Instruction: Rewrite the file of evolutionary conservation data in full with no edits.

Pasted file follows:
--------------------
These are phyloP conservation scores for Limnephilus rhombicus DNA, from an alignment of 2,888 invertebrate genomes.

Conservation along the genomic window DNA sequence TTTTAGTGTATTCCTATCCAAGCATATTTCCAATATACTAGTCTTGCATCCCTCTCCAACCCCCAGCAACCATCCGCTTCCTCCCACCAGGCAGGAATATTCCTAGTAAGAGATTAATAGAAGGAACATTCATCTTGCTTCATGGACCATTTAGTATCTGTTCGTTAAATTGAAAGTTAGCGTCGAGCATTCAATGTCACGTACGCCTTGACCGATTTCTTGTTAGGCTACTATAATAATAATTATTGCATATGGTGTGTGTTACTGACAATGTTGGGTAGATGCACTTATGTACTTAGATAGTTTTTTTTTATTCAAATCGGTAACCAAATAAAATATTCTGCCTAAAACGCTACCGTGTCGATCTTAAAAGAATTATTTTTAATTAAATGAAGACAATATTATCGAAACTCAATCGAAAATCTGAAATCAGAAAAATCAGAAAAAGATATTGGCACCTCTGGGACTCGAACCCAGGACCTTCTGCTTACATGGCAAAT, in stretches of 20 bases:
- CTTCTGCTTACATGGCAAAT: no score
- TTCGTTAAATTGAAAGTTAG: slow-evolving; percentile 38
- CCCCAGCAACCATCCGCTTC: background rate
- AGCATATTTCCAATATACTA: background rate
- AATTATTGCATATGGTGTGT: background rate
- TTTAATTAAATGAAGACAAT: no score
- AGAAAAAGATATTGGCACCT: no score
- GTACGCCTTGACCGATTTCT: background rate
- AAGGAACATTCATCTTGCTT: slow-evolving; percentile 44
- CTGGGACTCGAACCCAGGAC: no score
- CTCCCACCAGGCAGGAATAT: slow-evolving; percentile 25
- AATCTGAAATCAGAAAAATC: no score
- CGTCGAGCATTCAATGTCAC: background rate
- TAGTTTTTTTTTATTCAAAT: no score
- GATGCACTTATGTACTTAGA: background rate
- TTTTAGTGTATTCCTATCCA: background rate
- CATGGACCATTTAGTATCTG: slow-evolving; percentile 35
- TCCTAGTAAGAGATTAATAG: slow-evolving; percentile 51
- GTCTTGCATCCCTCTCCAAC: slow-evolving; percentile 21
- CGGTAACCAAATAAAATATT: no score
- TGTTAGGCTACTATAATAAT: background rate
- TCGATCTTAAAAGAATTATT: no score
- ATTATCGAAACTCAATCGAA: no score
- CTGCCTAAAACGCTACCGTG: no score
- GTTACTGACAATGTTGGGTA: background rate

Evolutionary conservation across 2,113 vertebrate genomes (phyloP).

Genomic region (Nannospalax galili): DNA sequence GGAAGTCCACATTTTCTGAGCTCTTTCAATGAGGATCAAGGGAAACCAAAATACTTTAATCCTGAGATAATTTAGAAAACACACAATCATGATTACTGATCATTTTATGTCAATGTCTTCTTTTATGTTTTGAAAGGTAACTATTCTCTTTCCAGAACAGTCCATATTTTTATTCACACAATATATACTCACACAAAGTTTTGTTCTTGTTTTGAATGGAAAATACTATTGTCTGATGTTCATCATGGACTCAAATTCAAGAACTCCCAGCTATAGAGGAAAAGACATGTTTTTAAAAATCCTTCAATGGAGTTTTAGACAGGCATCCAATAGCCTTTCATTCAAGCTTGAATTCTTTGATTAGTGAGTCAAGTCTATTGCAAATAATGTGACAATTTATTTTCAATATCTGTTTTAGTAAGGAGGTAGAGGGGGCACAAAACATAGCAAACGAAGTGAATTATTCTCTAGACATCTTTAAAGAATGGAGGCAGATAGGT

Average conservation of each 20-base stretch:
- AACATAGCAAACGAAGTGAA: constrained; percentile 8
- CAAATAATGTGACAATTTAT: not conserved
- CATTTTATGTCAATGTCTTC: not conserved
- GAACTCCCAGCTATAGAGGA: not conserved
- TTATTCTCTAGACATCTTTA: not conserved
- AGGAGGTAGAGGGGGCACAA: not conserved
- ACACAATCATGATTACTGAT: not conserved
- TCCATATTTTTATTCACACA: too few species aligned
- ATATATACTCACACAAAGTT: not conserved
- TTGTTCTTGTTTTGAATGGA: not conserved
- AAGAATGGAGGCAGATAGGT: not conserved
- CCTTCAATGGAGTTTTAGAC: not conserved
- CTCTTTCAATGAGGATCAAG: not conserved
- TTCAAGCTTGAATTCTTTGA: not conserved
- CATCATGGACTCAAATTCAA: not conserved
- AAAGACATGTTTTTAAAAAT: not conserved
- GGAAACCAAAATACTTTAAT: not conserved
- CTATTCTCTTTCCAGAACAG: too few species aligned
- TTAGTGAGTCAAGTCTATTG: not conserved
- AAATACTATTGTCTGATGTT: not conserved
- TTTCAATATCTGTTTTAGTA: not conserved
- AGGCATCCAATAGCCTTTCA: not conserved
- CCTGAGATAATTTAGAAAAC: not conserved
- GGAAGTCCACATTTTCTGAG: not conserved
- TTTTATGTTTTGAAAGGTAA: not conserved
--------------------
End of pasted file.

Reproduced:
These are phyloP conservation scores for Limnephilus rhombicus DNA, from an alignment of 2,888 invertebrate genomes.

Conservation along the genomic window DNA sequence TTTTAGTGTATTCCTATCCAAGCATATTTCCAATATACTAGTCTTGCATCCCTCTCCAACCCCCAGCAACCATCCGCTTCCTCCCACCAGGCAGGAATATTCCTAGTAAGAGATTAATAGAAGGAACATTCATCTTGCTTCATGGACCATTTAGTATCTGTTCGTTAAATTGAAAGTTAGCGTCGAGCATTCAATGTCACGTACGCCTTGACCGATTTCTTGTTAGGCTACTATAATAATAATTATTGCATATGGTGTGTGTTACTGACAATGTTGGGTAGATGCACTTATGTACTTAGATAGTTTTTTTTTATTCAAATCGGTAACCAAATAAAATATTCTGCCTAAAACGCTACCGTGTCGATCTTAAAAGAATTATTTTTAATTAAATGAAGACAATATTATCGAAACTCAATCGAAAATCTGAAATCAGAAAAATCAGAAAAAGATATTGGCACCTCTGGGACTCGAACCCAGGACCTTCTGCTTACATGGCAAAT, in stretches of 20 bases:
- CTTCTGCTTACATGGCAAAT: no score
- TTCGTTAAATTGAAAGTTAG: slow-evolving; percentile 38
- CCCCAGCAACCATCCGCTTC: background rate
- AGCATATTTCCAATATACTA: background rate
- AATTATTGCATATGGTGTGT: background rate
- TTTAATTAAATGAAGACAAT: no score
- AGAAAAAGATATTGGCACCT: no score
- GTACGCCTTGACCGATTTCT: background rate
- AAGGAACATTCATCTTGCTT: slow-evolving; percentile 44
- CTGGGACTCGAACCCAGGAC: no score
- CTCCCACCAGGCAGGAATAT: slow-evolving; percentile 25
- AATCTGAAATCAGAAAAATC: no score
- CGTCGAGCATTCAATGTCAC: background rate
- TAGTTTTTTTTTATTCAAAT: no score
- GATGCACTTATGTACTTAGA: background rate
- TTTTAGTGTATTCCTATCCA: background rate
- CATGGACCATTTAGTATCTG: slow-evolving; percentile 35
- TCCTAGTAAGAGATTAATAG: slow-evolving; percentile 51
- GTCTTGCATCCCTCTCCAAC: slow-evolving; percentile 21
- CGGTAACCAAATAAAATATT: no score
- TGTTAGGCTACTATAATAAT: background rate
- TCGATCTTAAAAGAATTATT: no score
- ATTATCGAAACTCAATCGAA: no score
- CTGCCTAAAACGCTACCGTG: no score
- GTTACTGACAATGTTGGGTA: background rate

Evolutionary conservation across 2,113 vertebrate genomes (phyloP).

Genomic region (Nannospalax galili): DNA sequence GGAAGTCCACATTTTCTGAGCTCTTTCAATGAGGATCAAGGGAAACCAAAATACTTTAATCCTGAGATAATTTAGAAAACACACAATCATGATTACTGATCATTTTATGTCAATGTCTTCTTTTATGTTTTGAAAGGTAACTATTCTCTTTCCAGAACAGTCCATATTTTTATTCACACAATATATACTCACACAAAGTTTTGTTCTTGTTTTGAATGGAAAATACTATTGTCTGATGTTCATCATGGACTCAAATTCAAGAACTCCCAGCTATAGAGGAAAAGACATGTTTTTAAAAATCCTTCAATGGAGTTTTAGACAGGCATCCAATAGCCTTTCATTCAAGCTTGAATTCTTTGATTAGTGAGTCAAGTCTATTGCAAATAATGTGACAATTTATTTTCAATATCTGTTTTAGTAAGGAGGTAGAGGGGGCACAAAACATAGCAAACGAAGTGAATTATTCTCTAGACATCTTTAAAGAATGGAGGCAGATAGGT

Average conservation of each 20-base stretch:
- AACATAGCAAACGAAGTGAA: constrained; percentile 8
- CAAATAATGTGACAATTTAT: not conserved
- CATTTTATGTCAATGTCTTC: not conserved
- GAACTCCCAGCTATAGAGGA: not conserved
- TTATTCTCTAGACATCTTTA: not conserved
- AGGAGGTAGAGGGGGCACAA: not conserved
- ACACAATCATGATTACTGAT: not conserved
- TCCATATTTTTATTCACACA: too few species aligned
- ATATATACTCACACAAAGTT: not conserved
- TTGTTCTTGTTTTGAATGGA: not conserved
- AAGAATGGAGGCAGATAGGT: not conserved
- CCTTCAATGGAGTTTTAGAC: not conserved
- CTCTTTCAATGAGGATCAAG: not conserved
- TTCAAGCTTGAATTCTTTGA: not conserved
- CATCATGGACTCAAATTCAA: not conserved
- AAAGACATGTTTTTAAAAAT: not conserved
- GGAAACCAAAATACTTTAAT: not conserved
- CTATTCTCTTTCCAGAACAG: too few species aligned
- TTAGTGAGTCAAGTCTATTG: not conserved
- AAATACTATTGTCTGATGTT: not conserved
- TTTCAATATCTGTTTTAGTA: not conserved
- AGGCATCCAATAGCCTTTCA: not conserved
- CCTGAGATAATTTAGAAAAC: not conserved
- GGAAGTCCACATTTTCTGAG: not conserved
- TTTTATGTTTTGAAAGGTAA: not conserved